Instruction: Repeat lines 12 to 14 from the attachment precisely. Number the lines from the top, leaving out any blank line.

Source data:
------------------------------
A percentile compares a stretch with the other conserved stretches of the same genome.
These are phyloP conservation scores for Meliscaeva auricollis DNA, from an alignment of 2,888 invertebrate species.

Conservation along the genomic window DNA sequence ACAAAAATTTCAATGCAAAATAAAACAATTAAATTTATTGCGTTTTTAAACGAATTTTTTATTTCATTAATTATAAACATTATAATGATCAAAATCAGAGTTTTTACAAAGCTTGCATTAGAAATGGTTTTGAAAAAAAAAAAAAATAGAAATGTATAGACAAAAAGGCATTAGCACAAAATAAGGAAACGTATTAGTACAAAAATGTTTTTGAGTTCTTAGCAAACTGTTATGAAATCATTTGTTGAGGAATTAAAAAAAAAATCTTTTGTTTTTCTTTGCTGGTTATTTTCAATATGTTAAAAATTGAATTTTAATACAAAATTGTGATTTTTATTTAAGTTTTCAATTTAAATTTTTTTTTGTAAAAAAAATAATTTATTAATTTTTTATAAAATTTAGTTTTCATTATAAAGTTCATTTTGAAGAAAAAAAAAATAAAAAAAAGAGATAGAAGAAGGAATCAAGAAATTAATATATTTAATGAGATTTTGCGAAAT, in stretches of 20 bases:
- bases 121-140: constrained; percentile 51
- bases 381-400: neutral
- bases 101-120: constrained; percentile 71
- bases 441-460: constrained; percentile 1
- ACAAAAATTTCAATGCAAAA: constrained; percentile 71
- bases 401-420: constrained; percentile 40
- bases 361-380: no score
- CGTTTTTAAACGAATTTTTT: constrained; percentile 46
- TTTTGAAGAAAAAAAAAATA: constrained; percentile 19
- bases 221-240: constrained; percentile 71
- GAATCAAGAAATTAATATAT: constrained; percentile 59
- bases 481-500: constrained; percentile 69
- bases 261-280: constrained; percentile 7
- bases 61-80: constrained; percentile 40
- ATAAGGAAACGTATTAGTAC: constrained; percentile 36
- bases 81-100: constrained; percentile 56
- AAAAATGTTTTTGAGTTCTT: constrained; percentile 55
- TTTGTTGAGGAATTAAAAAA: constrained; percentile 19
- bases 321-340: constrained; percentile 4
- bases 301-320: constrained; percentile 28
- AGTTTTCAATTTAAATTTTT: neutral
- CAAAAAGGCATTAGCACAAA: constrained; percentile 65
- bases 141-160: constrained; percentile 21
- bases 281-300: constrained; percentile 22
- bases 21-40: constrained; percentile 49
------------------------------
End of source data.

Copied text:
- TTTTGAAGAAAAAAAAAATA: constrained; percentile 19
- bases 221-240: constrained; percentile 71
- GAATCAAGAAATTAATATAT: constrained; percentile 59